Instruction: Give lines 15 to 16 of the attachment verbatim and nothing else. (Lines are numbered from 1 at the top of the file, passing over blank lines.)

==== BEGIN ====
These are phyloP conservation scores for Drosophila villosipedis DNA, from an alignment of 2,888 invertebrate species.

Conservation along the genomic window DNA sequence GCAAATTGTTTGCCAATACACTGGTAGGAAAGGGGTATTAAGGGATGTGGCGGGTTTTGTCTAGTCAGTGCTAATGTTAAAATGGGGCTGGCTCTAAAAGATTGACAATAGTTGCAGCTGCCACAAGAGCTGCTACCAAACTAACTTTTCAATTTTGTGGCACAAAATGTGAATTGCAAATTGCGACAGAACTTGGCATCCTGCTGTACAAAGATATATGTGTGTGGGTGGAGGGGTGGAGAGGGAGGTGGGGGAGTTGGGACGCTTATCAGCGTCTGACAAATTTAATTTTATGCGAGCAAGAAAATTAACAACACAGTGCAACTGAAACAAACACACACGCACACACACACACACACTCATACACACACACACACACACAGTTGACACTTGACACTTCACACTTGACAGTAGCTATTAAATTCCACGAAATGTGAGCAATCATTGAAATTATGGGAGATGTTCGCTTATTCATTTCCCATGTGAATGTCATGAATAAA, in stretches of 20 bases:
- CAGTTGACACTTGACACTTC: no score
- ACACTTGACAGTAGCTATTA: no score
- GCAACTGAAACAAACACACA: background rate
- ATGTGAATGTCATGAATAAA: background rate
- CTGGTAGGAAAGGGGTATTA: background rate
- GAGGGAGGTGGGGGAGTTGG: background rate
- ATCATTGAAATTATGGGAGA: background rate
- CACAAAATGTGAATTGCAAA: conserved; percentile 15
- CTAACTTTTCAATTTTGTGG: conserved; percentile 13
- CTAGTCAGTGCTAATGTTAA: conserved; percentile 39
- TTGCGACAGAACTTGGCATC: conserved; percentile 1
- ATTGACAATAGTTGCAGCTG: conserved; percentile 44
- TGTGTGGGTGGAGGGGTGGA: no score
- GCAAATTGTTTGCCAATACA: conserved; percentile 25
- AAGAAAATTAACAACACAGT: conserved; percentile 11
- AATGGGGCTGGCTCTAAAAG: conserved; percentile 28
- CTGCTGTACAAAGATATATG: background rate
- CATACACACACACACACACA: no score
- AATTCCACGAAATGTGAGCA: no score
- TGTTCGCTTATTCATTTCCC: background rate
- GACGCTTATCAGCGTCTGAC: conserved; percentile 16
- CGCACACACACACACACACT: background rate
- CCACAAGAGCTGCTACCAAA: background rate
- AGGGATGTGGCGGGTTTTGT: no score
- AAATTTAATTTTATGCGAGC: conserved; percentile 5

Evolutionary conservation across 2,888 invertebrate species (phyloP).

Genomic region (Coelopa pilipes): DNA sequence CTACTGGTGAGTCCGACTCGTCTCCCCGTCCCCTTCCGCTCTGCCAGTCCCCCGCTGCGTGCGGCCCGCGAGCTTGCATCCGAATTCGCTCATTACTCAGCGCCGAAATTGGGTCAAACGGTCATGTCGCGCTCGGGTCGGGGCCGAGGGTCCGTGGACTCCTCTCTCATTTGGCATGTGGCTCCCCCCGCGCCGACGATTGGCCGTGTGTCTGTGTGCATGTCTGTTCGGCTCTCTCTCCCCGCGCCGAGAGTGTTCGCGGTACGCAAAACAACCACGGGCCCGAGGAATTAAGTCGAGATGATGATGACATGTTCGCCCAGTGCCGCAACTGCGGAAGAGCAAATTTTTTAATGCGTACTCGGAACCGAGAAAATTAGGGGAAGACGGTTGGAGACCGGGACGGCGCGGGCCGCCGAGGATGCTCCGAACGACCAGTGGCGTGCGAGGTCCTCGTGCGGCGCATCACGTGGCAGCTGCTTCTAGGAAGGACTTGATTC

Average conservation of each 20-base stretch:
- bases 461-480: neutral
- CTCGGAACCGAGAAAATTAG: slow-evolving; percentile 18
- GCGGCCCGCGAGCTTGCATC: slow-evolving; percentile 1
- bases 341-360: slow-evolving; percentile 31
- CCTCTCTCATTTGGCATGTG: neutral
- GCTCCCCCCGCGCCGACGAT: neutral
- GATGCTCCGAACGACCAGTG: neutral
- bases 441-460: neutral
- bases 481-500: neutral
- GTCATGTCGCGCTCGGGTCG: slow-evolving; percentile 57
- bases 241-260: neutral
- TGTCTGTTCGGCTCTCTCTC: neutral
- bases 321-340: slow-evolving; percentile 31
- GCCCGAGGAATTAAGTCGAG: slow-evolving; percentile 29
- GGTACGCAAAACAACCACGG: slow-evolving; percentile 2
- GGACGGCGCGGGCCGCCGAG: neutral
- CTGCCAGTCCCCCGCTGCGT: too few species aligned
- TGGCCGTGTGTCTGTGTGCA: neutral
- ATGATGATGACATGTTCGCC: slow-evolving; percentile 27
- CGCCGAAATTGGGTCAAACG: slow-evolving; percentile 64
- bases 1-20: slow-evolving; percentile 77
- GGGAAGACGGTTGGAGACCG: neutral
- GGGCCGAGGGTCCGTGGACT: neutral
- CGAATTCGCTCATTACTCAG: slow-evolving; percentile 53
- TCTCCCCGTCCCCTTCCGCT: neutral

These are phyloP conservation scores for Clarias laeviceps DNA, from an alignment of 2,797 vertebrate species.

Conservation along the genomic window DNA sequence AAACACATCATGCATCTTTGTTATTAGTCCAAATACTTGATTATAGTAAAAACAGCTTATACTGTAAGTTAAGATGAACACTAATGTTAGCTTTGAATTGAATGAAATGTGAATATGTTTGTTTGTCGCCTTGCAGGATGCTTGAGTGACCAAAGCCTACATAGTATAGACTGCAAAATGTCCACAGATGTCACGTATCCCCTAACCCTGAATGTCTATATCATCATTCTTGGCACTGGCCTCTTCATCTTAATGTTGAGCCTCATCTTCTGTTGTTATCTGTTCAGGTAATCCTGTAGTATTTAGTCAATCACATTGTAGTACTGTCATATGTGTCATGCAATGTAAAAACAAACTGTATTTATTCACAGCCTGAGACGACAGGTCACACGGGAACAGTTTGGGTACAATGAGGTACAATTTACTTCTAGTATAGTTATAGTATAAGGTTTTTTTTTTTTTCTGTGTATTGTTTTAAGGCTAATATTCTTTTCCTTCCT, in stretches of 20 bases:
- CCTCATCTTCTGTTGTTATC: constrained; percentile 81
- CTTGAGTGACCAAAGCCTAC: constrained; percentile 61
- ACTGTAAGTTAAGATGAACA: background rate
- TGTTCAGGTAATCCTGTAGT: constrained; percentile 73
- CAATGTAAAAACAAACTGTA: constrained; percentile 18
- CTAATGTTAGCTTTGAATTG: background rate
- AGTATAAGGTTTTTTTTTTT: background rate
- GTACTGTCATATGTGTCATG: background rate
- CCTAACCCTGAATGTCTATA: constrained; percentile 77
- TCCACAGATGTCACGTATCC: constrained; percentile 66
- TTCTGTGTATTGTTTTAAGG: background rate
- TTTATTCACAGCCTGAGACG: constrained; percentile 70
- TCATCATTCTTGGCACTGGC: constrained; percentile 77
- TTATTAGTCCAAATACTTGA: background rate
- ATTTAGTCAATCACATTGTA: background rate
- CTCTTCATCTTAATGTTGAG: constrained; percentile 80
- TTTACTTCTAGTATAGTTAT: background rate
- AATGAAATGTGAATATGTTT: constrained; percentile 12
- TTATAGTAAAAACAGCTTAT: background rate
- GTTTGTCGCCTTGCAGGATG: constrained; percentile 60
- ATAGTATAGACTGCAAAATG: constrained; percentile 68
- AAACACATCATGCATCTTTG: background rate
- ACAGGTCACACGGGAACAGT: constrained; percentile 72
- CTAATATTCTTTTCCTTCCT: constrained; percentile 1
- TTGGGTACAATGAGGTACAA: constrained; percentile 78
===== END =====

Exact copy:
- TGTGTGGGTGGAGGGGTGGA: no score
- GCAAATTGTTTGCCAATACA: conserved; percentile 25